U.S. Senate ratifies nuclear arms treaty with Russia
Treaty to reduce long-range, strategic atomic weapons deployed by each country to no more than 1,550 within seven years.
The United States Senate approved a landmark nuclear arms control treaty with Russia on Wednesday, handing President Barack Obama a major foreign policy victory in his drive to improve ties with Moscow and curb the spread of atomic weapons to other nations.
The Senate voted 71-26 in favor of the treaty after a contentious debate with Republican leaders that threatened traditional bipartisanship on national security affairs.
The vote was an endorsement of Obama's effort to improve relations with Russia and gave a lift to his drive to resume arms control in an attempt to curb the pursuit of nuclear
weapons by countries like North Korea and Iran.
"With this treaty, we send a message to Iran and North Korea that the international community remains united to restrain the nuclear ambitions of countries that operate
outside the law," said Senator John Kerry, who led the debate on the accord.
The treaty will reduce long-range, strategic atomic weapons deployed by each country to no more than 1,550 within seven years. Deployed missile launchers would be cut to no more than 700.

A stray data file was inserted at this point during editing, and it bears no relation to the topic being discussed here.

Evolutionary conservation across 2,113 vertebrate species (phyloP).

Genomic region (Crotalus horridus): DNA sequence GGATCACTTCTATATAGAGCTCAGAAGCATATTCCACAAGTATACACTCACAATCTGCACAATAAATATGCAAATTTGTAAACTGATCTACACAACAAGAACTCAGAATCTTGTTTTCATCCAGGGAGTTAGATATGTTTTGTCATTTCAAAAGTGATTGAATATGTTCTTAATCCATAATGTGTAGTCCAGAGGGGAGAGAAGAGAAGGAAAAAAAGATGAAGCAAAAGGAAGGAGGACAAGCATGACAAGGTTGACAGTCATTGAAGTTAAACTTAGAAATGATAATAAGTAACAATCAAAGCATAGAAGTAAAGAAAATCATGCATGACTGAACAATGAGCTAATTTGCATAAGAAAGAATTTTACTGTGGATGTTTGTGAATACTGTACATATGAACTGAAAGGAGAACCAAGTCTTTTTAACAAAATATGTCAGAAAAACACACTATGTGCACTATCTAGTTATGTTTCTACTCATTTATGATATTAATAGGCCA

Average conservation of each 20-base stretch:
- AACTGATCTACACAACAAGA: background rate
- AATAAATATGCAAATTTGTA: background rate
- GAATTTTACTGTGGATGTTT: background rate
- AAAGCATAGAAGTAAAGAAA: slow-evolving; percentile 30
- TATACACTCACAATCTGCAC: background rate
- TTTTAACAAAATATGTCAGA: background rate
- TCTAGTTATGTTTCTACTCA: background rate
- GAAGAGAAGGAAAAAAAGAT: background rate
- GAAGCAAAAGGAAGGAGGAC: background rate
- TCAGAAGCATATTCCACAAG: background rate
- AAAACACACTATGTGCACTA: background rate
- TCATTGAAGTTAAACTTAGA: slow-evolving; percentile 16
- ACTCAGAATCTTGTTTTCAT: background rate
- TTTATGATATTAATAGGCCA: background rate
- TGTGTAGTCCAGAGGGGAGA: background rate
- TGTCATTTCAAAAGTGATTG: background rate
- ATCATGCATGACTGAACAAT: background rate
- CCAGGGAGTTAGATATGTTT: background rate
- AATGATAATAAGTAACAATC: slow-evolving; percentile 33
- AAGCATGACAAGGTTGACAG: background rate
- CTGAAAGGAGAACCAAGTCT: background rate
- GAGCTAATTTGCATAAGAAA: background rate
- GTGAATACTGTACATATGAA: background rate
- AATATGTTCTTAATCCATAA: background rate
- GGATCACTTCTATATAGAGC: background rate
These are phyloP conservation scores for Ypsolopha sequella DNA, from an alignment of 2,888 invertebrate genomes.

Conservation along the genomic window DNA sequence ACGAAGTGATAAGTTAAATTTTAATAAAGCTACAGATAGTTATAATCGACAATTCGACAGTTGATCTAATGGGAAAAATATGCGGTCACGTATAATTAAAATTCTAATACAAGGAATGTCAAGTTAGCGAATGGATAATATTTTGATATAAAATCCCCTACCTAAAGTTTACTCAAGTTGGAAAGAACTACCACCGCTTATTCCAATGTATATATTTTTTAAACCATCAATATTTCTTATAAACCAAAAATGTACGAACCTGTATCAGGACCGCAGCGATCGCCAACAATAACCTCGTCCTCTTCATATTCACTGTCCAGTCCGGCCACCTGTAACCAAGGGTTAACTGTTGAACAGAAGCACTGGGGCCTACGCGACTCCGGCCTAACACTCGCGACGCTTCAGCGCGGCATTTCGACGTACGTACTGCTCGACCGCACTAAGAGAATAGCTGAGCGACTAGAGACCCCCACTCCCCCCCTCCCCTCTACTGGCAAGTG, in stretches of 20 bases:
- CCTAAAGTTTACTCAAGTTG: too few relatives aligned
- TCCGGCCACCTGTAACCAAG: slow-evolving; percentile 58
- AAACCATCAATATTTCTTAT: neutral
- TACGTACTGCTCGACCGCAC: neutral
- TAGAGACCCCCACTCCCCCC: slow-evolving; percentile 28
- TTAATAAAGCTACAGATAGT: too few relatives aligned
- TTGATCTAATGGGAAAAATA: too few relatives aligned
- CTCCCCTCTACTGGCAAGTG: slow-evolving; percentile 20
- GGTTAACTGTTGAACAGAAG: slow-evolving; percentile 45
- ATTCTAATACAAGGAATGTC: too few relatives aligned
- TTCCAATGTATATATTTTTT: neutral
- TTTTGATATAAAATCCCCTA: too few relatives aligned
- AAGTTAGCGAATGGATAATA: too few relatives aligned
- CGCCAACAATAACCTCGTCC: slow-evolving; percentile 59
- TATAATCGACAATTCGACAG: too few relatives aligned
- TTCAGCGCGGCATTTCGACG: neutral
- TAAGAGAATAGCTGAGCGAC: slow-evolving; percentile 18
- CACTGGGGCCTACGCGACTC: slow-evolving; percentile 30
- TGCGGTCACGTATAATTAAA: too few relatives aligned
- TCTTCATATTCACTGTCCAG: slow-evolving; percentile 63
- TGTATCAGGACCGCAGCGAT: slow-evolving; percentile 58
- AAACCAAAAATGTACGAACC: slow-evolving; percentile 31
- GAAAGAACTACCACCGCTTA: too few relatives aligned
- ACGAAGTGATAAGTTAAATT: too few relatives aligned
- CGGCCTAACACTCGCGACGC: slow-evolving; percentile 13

Passage of the treaty on a bipartisan vote that included 13 Republicans was a big victory for Obama just weeks after he was crippled in November congressional elections. His Democratic Party lost control of the House of Representatives and retained
the Senate with a narrow majority.
Russian President Dmitry Medvedev, who signed the treaty with Obama in April, expressed optimism about passage ahead of the Senate vote.
"I believe that it will be ratified," Medvedev told reporters during a visit to Mumbai, India, wishing Obama success in winning approval for the pact.
Passage angered some Republicans. Senator Jim DeMint, a treaty opponent, charged that a "fired, unaccountable Congress" had pushed through the treaty under the pressure of a Christmas holiday deadline after "back-room trading" produced billions of
dollars in nuclear modernization funding.
"The treaty had no chance of ratification until the president agreed to billions of dollars of modernization of our nuclear weapons," he said.
Senator Jeff Sessions said Obama's goal of a nuclear-free world was "cockamamie" and called for a rejection of the treaty.
"I think the whole world would see the Senate action (rejection of the treaty) as a resurgence of America's historical policy of peace through strength and a rejection of
a leftist vision of a world without nuclear weapons," Sessions said.